Some of the standard practices in Islam are the Salat, Shahada, Saum, Hajj, and Zakat. They constitute the five main pillars of the Islamic way of life and offer an opportunity for the strict adherence to the principles and practices of Islam written in the sacred texts. Some of the festivals include Id-al-Adha and Id al-Fitr. The Hindus worship God in different ways. In honoring the Dharma or Gods law, certain obligatory duties specific to gender, profession, caste or a persons age and the pursuits of human life that include Dharma (virtue), kama (sensual pleasures), Ardha (Wealth) and moksha (liberation) are performed. In the Hindu culture, pilgrimages are made to sacred places such as temples which are associated with saintly people and legends. Their festivities are celebrated all year round with the most popular being the Diwali and the Holi. Some celebrations come once in several years such as the Kumbh festival (Klostermaier, 1992). Muslims believe in Allah, the supreme God. They also acknowledge the succession of prophets and messengers from God, just as Mohammed is considered the last prophet. In the Hindu religion, Braham is regarded as a supreme Lord.

Hinduism has different varieties of religious leaders. All the priests have to come from the highest (Braham Caste) in accordance with the strict interpretation of the caste system. A person usually remains in the same caste into which he was born, his entire life with a possibility of being born into a higher caste during his next incarnation. Priesthood in this case is therefore hereditary. The religious leaders are responsible for guiding their followers to live a holy life. In the case of Islam, there are no ordained clergy who have been ordained with an authority over rites and rituals. Any Muslim who has sufficient knowledge can lead prayers or perform rituals in weddings or funerals. The learned members of the mosque are often referred to as Imams and they are tasked with teaching the basics of Quran and family law.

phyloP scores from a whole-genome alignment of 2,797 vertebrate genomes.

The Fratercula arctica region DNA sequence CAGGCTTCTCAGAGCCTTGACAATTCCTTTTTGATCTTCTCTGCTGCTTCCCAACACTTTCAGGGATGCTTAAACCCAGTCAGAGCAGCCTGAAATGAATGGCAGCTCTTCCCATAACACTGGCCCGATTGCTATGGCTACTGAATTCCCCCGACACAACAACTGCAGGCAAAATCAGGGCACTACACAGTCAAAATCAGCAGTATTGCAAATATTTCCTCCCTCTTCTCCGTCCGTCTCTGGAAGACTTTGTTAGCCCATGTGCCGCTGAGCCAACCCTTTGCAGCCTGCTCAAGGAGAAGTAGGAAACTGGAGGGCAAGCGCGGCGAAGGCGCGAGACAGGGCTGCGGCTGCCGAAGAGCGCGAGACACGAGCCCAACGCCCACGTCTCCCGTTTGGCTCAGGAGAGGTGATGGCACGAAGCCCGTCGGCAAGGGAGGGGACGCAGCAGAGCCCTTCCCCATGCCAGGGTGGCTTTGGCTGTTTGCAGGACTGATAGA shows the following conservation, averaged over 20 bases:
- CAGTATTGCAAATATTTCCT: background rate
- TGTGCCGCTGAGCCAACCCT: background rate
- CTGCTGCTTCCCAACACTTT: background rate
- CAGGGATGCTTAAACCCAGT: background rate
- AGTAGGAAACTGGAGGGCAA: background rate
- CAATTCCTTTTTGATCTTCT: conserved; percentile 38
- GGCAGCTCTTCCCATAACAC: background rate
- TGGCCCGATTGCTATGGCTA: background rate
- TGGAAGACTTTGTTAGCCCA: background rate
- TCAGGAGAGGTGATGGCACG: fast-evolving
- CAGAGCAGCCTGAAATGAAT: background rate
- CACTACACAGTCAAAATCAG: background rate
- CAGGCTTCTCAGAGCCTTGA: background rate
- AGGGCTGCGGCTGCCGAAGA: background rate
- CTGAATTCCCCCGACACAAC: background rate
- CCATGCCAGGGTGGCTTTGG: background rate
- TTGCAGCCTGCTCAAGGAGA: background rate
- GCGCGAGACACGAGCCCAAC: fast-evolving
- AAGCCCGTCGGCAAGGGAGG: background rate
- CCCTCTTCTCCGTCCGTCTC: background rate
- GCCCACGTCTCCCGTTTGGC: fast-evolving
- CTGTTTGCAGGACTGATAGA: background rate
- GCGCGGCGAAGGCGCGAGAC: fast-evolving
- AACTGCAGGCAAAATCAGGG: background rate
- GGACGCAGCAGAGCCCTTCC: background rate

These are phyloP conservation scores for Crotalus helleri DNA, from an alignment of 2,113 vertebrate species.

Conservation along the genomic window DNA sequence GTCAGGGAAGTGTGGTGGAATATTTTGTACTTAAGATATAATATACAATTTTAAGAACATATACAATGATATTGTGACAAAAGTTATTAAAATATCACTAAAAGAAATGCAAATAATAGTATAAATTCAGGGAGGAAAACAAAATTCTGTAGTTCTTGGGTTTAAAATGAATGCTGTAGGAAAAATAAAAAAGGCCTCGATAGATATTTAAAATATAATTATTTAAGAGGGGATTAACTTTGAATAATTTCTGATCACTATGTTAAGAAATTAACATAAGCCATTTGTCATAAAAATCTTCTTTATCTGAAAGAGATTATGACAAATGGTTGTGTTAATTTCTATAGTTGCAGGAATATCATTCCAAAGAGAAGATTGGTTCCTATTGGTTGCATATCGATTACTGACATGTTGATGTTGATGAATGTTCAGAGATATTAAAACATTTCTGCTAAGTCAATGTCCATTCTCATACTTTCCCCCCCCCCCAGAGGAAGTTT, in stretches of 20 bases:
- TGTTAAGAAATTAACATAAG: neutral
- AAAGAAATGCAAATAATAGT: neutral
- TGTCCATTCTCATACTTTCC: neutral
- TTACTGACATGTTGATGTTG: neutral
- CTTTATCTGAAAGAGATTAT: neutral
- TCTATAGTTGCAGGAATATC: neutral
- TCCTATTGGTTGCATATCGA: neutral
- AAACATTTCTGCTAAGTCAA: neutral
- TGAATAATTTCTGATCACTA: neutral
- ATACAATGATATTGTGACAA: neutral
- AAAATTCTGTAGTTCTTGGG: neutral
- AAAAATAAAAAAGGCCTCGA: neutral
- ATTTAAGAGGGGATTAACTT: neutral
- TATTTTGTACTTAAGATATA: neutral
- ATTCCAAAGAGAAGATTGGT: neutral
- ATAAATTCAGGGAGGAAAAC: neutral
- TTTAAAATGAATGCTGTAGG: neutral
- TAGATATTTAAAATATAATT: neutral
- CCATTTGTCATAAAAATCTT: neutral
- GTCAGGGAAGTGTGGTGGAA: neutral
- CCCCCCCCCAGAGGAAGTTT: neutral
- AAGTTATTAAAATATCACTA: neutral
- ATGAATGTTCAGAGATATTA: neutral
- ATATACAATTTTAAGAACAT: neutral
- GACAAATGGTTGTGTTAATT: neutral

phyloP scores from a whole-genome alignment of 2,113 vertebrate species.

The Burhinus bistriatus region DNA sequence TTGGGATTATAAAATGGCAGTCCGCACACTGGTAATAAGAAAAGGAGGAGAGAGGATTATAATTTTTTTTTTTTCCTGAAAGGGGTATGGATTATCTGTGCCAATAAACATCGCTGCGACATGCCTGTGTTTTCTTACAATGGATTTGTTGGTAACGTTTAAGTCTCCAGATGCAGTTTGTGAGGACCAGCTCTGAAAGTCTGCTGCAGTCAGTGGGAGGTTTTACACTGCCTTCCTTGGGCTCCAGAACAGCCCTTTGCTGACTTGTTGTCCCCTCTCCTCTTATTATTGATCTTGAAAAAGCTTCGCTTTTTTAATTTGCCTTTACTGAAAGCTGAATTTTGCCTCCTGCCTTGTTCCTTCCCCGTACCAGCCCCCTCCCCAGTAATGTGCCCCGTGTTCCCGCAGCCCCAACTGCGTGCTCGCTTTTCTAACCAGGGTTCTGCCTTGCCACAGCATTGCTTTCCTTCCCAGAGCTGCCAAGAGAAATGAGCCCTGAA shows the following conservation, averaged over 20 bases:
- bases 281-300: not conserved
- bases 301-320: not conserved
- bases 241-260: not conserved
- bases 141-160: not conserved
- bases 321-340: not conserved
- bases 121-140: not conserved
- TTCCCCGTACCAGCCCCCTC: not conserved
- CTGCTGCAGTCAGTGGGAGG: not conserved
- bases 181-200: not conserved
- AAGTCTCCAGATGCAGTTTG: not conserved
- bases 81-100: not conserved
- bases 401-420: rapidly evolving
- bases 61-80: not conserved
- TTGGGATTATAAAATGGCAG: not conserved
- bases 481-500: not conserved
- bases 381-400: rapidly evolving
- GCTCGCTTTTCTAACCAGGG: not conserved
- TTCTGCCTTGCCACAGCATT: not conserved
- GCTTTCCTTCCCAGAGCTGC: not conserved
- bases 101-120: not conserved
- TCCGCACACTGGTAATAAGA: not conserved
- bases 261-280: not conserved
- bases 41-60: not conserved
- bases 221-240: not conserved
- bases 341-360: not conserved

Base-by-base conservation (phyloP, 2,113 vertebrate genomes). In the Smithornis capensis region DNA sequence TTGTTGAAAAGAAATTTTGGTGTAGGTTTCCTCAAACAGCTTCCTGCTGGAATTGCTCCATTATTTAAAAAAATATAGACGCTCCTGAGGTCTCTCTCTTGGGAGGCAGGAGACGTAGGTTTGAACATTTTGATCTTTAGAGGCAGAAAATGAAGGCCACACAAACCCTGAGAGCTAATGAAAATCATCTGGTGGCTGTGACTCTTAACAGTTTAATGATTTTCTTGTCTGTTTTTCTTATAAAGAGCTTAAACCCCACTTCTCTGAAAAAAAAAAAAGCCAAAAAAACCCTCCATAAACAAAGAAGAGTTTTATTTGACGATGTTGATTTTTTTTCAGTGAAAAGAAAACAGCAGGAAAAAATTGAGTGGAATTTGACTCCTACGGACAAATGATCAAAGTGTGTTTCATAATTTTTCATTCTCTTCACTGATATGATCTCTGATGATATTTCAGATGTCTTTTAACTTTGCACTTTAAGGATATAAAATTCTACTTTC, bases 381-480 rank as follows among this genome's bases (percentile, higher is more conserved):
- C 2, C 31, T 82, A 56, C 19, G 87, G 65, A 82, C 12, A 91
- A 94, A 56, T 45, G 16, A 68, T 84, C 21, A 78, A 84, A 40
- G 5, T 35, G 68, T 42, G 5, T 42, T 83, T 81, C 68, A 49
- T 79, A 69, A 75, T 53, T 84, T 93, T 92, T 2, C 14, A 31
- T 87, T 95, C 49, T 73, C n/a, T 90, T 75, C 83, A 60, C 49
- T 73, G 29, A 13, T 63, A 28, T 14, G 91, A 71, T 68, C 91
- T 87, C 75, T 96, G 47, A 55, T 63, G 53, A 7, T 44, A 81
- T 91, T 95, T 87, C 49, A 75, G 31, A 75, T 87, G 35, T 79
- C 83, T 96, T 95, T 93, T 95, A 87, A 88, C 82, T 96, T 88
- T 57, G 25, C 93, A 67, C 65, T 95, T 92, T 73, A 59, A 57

Role of women

Hinduism holds the belief that women were created by Braham to be a mans companion and facilitate procreation and the continuation of the family lineage. Just as other religions in the world, man is seen as a dominant figure. Hindus however worship many female deities hence the law prohibits men from neglecting or even harassing their wives. Just as in Hinduism, the Muslim women are respected and enjoy nearly all the rights that are accorded to men with the exception of leadership positions.

The Marriage Institution

Hinduism advocates for monogamy or one man one woman kind of a relationship. Islam on the other hand is totally against celibacy and monasticism. Marriage is considered an act of Sunnah and is highly recommended. Islam permits polygamy though women are only allowed to marry one man.

Dressing code

The mode of dressing according to Islam is based on the principle of modesty. Tight clothing is not allowed and their beauty and sexual attributes should not be displayed in public. The Muslim women are instructed through the Quran to wear Hijab (the head covering). There is no specific dress code in Hinduism except on specific occasions. Widowed women are forbidden from wearing colorful dresses and ornaments and public nudity is strictly prohibited.

Despite the difference in social and cultural practices between the Muslims and Hindus, the two religions have learned to coexist with each other. Each of the sides recognizes the responsibility bestowed upon them in maintaining peace, and harmony. They both share certain ideals and visions despite the differences in religious practices and belief systems. Such diversity exhibited by religion has opened more opportunities for interreligious dialogues in the globalized world.

References

Eliade, M. (1978). A history of religious ideas. Chicago: University of Chicago Press.

Hinduism and Islam, A Comparison of Beliefs and Practices. (2015). Hinduwebsite.com. Retrieved 12 April 2016, from http://hinduwebsite.com/hinduism/h_islam.asp

Klostermaier, K. (1992). Book Review: "Philosphy of Religion in Hindu Thought". Journal Of Hindu-Christian Studies, 5(1). http://dx.doi.org/10.7825/2164-6279.1064

Saunders, J. (2002). A history of Medieval Islam. London: Routledge.

Smith, B. (1976). Hinduism. Leiden: E.J. Brill.

Living our religions: Hindu and Muslim South Asian American women narrate their experiences. (2009). Choice Reviews Online, 47(03), 47-1733-47-1733. http://dx.doi.org/10.5860/choice.47-1733